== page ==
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The best you can do is copyright your song.. If someone comes along and claims infringement on your part, you'll go to court.. They will look at your sales, and won't bother unless you're making enough money to justify the cost..


I hear outright copyright infringement on cable show commercials.. cause they broad cast commercials only in certain areas.. Like a deli in Brooklyn only airs it's commercials to Brooklyn, not Manhattan and Queens.. These smaller companies use local musicians/producer for music, and don't pay a whole lot. So some of them just steal something, cause they don't have the experience or knowledge of all the music that is out there..


If you wrote a major hit, or it was used in a national TV show, there would be a lot of royalties, then someone might come forward.


You can't copyright chord progressions, you cannot use more than four notes of someone else's melody (although that does happen)..

You can't copyright your sound.. The sound recording yes,, .. But not a heavy metal band that sounds like another famous heavy metal band. Startrek Enterprise's TV theme used a singer, who really sounded like Rod Stewart.. but there was no case..


Paull McCartney went around for a week or two singing Yesterday to people (it was first named Scrambled Eggs). He was fairly certain he heard it somewhere and 'clipped' it.. But everyone agreed it was his..


George Harrison had worse luck with 'My Sweet Lord', sounding like the Chiffons' "He's So Fine"... It was a weak case but they won it;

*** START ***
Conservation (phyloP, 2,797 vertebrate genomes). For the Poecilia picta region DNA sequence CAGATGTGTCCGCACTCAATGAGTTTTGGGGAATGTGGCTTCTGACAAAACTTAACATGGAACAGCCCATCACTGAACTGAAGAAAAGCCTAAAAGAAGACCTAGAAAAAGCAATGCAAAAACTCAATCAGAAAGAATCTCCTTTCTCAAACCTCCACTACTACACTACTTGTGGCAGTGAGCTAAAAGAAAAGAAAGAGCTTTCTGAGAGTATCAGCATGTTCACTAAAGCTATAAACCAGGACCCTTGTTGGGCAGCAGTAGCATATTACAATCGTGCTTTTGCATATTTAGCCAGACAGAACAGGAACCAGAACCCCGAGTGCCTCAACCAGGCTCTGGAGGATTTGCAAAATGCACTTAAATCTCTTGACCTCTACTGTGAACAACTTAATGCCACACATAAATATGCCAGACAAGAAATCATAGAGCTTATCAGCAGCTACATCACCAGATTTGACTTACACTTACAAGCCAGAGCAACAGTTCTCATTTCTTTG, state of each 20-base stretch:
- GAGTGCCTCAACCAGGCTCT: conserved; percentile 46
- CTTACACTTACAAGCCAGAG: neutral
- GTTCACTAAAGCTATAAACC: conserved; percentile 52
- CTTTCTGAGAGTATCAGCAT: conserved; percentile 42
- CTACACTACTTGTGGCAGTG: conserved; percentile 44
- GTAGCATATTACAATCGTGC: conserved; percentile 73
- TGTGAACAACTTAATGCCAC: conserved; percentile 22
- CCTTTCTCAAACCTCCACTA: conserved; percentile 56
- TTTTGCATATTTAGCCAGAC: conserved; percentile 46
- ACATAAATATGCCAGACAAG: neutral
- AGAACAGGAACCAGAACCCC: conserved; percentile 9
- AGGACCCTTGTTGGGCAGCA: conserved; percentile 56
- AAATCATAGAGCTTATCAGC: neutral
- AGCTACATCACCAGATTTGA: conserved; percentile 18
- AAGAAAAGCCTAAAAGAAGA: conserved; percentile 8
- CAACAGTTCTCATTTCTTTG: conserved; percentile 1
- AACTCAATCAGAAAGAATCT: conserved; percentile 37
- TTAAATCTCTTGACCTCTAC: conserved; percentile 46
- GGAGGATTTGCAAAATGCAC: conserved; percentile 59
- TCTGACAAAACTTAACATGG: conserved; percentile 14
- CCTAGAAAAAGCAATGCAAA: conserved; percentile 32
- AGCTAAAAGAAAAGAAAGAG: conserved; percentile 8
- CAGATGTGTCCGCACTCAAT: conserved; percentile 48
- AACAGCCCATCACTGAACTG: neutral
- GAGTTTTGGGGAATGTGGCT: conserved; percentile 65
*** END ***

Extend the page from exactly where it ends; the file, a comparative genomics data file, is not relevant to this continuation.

I think part of it was to humble the Beatles... They had several infringement cases thru the years, all were quietly worked out..


Lennon got entangled for stealing a few words from a tin pan alley song.. In the end Lennon agreed to do an album of rock n roll oldies (on the Publishers label).. Everyone won that way.. We got a John Lennon album of him singing some great songs, the publisher got more royalties cause Lennon sang it..


No one can 'certify' your song, cause they are not officially recognized.. and they'd open themselves up to a lawsuit too.. You could sue them.. Hiphop labels carefully listen to rappers material, to make sure the beats, or samples are not recognizeable, cause they can get sued for using someone else's sound recording on their record without permission.

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Formal copyright registration (in the US ...) is also your "claim of title" to the work. Yes, people who are in the business of buying and selling songs do oblige you to register the work and to provide them with the registration number ... as part of their "due diligence" to show that they are keeping their own nose clean. It's much like doing a title-search on a piece of land before buying it: "does the person who is selling this thing, own it, and have the right to sell it?"


Sure, in court the claim could be shown to be false. But, the claim was officially and verifiably made, and the subsequent handlers of the work acted upon that claim "in good faith" and "with due diligence."